As a conclusion you could say that there is only little information known about these viruses and the origin of these diseases. An important reason is that it’s very difficult to isolate the virus. The fact that old pigeons don’t become ill in case of adenovirosis type I could be explained by a well-formed resistance ; summer young and late young that don’t suffer the disease in their year of birth often expose typical symptoms in the year after ; you will never see this with pigeons that suffered the disease in their year of birth.

As stated in the introduction the impact of both adenoviroses on our pigeon population is enormous ; hence the development of a good vaccine would be more than welcome.

Dr. Carlo Gyselbrecht

e-mail us at


Lot of very good information by experts :


From Northstar doves:


Cause and Symptoms: Only birds whose immune systems are suppressed are vulnerable to this disease. There are two types of Adeno Virus that infect pigeons. Type 1 affects young pigeons primarily and causes vomiting and diarrhea, from which many birds recover. Type 2 is contracted by older pigeons and strikes the liver, with most affected birds dying within 24 hours. Some birds display a fluid yellow diarrhea and vomiting before death. But the main sign is sudden death, occurring within 24 hours of the onset. None of the affected birds live longer than 48 hours. E. coli often accompanies Type 1 ( which is associated with young pigeons ) and complicates the infection, making the diarrhea and vomiting more severe and adding respiratory symptoms. This Type 1 Adeno Virus/E. coli sometimes successfully treated with antibiotics. Cases that are the best managed are those in which the loft environment is good and in which all secondary diseases like canker and coccidiosis are treated so that birds are best able to fight the virus.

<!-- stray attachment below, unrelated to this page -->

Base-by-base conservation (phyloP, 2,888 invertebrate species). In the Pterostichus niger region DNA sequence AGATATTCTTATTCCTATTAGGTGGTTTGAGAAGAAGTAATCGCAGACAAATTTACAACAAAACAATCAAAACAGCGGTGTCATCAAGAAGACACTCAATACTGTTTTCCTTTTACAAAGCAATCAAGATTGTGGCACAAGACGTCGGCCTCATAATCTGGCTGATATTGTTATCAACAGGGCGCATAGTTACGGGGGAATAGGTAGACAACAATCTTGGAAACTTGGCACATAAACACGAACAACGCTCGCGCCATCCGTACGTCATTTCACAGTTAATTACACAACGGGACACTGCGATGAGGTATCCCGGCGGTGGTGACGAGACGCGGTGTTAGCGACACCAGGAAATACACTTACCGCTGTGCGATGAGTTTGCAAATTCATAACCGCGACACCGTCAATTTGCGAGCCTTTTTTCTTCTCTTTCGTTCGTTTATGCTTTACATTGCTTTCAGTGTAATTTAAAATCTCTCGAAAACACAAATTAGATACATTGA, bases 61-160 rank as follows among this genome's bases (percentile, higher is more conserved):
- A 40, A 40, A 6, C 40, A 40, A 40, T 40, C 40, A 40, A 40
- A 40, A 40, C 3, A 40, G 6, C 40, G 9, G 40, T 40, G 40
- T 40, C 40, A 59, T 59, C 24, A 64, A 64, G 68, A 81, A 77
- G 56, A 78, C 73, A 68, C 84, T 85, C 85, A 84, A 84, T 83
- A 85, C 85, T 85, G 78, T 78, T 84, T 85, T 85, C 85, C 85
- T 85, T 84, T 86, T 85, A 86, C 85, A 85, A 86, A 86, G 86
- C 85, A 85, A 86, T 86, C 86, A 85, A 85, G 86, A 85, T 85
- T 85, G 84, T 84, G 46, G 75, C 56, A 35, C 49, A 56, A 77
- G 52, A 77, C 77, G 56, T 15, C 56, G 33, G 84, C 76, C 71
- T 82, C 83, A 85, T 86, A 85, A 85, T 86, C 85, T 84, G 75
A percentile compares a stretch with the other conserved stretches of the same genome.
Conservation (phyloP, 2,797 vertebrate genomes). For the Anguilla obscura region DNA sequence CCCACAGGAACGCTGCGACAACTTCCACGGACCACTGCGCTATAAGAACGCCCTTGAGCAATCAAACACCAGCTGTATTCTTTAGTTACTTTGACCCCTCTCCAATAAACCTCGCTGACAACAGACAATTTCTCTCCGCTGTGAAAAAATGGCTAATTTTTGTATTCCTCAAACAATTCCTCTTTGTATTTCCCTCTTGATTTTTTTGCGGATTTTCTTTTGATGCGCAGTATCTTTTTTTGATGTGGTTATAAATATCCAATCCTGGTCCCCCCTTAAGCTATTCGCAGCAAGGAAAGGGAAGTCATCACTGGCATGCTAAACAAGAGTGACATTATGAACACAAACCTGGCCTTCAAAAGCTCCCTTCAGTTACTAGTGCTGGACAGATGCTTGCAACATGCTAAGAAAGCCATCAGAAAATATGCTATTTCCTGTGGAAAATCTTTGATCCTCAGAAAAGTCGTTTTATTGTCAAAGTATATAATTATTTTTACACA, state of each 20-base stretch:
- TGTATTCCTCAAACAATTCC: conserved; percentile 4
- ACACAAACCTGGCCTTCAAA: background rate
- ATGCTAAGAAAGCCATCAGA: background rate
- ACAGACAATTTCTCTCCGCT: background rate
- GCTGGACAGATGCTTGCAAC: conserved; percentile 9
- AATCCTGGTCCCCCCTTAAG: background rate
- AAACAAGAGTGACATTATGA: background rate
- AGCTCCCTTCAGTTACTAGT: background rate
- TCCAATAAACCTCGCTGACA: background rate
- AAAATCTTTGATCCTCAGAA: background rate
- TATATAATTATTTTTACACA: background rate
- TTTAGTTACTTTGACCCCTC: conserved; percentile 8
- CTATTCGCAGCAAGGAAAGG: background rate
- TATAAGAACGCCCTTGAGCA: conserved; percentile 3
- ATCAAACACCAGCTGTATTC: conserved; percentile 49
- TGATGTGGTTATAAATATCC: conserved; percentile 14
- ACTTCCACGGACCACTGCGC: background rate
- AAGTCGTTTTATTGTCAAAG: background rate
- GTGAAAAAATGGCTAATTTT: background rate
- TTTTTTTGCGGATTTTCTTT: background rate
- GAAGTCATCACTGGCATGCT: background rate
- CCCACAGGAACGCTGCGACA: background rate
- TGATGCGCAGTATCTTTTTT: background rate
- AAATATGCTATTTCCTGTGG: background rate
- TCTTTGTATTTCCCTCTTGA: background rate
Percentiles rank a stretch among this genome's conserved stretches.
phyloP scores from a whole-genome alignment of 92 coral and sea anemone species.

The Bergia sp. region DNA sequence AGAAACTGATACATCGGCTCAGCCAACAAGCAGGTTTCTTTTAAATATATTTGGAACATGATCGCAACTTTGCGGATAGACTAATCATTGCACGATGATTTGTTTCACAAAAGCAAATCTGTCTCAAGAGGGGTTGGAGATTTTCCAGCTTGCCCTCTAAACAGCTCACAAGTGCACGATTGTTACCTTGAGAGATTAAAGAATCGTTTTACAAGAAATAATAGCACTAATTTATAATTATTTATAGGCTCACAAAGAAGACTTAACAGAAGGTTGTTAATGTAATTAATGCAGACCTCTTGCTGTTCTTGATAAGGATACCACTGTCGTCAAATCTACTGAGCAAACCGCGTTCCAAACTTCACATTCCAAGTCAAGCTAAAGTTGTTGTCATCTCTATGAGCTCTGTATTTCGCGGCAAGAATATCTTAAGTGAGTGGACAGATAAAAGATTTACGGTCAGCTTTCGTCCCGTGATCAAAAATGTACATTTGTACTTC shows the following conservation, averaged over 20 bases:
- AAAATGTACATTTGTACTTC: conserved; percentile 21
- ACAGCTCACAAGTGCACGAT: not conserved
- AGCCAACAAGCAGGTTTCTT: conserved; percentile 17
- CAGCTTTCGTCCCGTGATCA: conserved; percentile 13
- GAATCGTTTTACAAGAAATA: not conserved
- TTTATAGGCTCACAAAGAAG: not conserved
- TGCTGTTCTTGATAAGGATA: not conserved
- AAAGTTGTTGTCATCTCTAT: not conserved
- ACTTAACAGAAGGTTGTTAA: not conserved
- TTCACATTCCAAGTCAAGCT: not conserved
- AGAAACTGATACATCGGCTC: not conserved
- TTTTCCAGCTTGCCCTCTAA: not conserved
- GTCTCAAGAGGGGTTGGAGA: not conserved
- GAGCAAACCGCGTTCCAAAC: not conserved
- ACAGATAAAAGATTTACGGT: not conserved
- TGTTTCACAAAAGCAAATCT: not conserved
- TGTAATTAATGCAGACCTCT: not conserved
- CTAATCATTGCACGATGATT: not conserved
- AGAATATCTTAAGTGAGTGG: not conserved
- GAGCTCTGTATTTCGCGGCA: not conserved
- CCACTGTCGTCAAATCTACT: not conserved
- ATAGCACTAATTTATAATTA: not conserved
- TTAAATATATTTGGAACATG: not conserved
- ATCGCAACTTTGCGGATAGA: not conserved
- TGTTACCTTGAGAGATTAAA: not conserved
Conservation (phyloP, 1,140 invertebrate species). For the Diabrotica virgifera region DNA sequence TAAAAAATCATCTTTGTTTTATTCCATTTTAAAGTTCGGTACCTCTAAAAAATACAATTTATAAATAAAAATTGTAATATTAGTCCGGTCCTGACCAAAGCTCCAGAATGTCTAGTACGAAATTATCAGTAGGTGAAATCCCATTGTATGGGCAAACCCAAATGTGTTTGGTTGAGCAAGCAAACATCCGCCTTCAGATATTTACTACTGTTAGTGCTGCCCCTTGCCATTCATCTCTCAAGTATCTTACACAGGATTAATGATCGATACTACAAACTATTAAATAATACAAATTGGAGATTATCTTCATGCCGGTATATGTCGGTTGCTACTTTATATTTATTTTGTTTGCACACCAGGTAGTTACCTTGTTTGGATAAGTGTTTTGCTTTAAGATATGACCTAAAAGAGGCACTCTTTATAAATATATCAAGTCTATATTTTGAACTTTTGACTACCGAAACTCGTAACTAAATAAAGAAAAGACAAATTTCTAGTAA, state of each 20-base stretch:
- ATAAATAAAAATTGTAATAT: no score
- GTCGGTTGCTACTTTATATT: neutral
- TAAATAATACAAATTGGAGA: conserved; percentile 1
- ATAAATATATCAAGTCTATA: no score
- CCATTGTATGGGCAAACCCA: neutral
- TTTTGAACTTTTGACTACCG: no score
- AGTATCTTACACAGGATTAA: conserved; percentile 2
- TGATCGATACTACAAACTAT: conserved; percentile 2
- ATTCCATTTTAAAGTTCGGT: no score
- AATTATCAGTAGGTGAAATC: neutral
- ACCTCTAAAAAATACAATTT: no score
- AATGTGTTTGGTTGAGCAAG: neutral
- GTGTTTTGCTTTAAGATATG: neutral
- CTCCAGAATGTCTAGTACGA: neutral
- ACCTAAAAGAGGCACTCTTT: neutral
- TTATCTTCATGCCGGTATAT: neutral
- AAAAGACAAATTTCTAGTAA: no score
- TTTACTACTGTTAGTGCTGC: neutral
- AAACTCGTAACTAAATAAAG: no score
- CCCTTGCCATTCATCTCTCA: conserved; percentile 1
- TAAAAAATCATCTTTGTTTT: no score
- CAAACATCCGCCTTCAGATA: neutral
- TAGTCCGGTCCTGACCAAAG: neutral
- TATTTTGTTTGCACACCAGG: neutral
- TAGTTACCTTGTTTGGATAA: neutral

Prevention - Adeno virus is always present in a young bird, and it erupts when the immune system or fails. It is important to wait until the 12-th week for any type of vaccination. There is currently no vaccine that is proven to be effective against Adeno Virus. It's also important to keep stress in the loft at a minimum with AntiFungal and Improver and to boost pigeons' general health with vitamin supplements that are already included in Pigeon Vitality products, etc



I quite often have questions about pigeon abnormal eggs.

 Here is what I found to help in this situation.  First, I think it is quite important to know the reason behind such a problem,

An odd abnormal egg is not a concern and it is quite
common for hens to throw different shaped eggs with no

However a run of soft-shelled, rough shelled or
infertile eggs indicates a potential problem.

Causes :-

dietary insufficiency (esp. vitamins A, D3 & calcium)
uterine infections - suspect if eggs are rough shelled
or sludgy in appearance
organochlorines (DDT) produce thin-shelled, fragile
eggs - this is a continuing problem with birds of prey